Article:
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Build Your Own CI-V Interface for Icom Radios


Be sure to visit our Icom USB CI-V Interface page.

Interested in interfacing your computer to your Icom radio(s), but not interested in paying Icom's high price for an interface? Well, here's how you can build your own interface for $5 or so, in about an hour.

              +12V
              |
              |
             _|(14)   IC1 MC1488 Line Driver
             | \      
        (2)  |  \  (3)
Icom  _______|   \______ Receive data (RS232 pin 3)
             |   /
             |  /|(7)
             |_/ |
           (1)|  |
              |  |
              |  |
           -12V  GND

               +5V
                |
                |
               _|(14)   IC2 MC1489 Line Receiver
               | \
           (1) |  \  (3)
 RS232 pin2 ___|   \______ Icom
               |   /
               |  /
               |_/ 
                |(7)
                |
                |
               GND

RS232 Pin 7 -------GND

Yes, you do connect the two signals marked "Icom" together, they go to the tip of the 1/8" plug, ground goes to the sleeve.

How It Works

Icom's CI-V interface uses TTL level signals. One pair is used for both transmitting and receiving data. IC1 Takes the data received from the radio (TTL, 0-5 volts) and converts it to an RS-232 signalling standard (+/-12V). This is then sent to the computer. IC2 takes the RS-232 level signal from the computer, and converts it to TTL level. In theory, only three RS-232 wires need to go to the computer: Pin 2 Tx Data Pin 3 Rx Data Pin 7 GND Often, you'll need to tie the appropriate handshake lines, or the computer will refuse to send data. Generally, just tying RTS/CTS together (pins 4 and 5) and DSR/DTR together (pins 6 and 20) will work. Please note that I have specified the pin numbers for the standard PC 25 pin serial port. The 9 pin (AT style) port has a different pinout, check your documentation. Macintosh users: Use a standard modem cable (which goes from the Mac's 8 pin mini-DIN to the standard 25 pin serial connection). You could simplify things by using a chip such as Maxim's MAX232. This chip only requires +5V, and contains both the line driver and receiver. Throw all this in a box, add some 1/8" jacks and a serial cable, and you'll have the functional equal of Icom's CT-17 Level Converter.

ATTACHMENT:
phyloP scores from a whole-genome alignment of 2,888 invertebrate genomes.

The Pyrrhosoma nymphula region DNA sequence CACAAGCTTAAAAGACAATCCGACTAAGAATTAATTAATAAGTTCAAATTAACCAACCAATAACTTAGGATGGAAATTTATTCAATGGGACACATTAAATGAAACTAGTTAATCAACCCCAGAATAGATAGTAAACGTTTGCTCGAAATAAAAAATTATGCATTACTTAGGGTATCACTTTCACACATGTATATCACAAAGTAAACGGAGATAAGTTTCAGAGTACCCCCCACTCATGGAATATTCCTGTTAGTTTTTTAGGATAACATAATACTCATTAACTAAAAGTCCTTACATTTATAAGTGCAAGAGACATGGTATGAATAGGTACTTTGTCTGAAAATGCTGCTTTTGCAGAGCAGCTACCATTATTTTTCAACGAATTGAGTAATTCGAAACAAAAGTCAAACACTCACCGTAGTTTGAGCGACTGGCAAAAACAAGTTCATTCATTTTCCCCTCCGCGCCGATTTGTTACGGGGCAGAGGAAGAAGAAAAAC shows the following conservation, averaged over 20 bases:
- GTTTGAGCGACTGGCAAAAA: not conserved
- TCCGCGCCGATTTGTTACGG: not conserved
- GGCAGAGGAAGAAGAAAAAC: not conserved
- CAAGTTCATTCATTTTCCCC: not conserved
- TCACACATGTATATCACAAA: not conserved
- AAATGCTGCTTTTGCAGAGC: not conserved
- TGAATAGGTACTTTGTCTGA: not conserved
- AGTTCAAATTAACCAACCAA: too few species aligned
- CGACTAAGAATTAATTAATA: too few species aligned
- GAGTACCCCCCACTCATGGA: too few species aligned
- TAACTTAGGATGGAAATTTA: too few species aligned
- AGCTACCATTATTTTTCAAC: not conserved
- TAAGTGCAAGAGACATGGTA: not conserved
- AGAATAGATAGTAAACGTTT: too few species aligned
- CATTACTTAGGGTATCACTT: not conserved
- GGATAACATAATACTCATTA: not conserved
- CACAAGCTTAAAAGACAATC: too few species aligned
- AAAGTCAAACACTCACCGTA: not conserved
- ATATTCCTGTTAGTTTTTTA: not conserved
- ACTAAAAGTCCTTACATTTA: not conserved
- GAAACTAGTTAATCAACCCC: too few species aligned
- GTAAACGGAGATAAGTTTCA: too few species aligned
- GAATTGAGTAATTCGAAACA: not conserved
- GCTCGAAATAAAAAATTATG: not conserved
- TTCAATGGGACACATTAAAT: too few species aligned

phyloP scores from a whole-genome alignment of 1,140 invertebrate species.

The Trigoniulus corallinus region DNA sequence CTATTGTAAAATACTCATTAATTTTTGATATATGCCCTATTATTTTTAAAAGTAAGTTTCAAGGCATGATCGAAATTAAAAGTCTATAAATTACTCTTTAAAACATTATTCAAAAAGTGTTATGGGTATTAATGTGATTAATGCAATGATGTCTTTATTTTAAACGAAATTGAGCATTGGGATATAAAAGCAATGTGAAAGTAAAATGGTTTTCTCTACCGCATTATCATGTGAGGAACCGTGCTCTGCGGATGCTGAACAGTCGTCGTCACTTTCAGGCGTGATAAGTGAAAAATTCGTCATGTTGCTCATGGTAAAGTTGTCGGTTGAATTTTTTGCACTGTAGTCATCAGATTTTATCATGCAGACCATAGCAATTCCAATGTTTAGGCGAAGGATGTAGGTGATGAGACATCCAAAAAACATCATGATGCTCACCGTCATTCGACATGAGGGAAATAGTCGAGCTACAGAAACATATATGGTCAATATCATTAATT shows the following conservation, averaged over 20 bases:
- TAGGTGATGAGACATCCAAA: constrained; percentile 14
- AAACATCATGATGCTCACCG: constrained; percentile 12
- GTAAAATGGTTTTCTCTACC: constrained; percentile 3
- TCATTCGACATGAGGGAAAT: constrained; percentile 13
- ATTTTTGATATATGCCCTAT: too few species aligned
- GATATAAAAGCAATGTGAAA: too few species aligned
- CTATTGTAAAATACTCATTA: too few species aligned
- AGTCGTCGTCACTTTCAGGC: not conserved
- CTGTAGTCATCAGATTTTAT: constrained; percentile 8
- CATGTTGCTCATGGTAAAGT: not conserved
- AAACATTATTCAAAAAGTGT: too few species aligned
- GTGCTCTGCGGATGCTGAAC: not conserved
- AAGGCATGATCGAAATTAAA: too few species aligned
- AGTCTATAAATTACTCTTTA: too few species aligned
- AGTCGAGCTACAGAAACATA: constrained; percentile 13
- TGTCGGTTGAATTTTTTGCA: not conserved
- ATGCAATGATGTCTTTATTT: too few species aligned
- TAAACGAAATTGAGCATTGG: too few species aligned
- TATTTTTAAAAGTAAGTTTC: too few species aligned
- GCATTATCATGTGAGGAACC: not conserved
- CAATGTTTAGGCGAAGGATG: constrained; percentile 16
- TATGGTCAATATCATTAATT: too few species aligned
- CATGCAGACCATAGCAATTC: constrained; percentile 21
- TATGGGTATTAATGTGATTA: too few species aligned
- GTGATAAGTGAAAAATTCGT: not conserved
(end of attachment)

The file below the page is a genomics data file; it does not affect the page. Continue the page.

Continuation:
If you have a Mac, plase check out Black Cat Systems which contains demo copies of my Macintosh software for science and radio applications.

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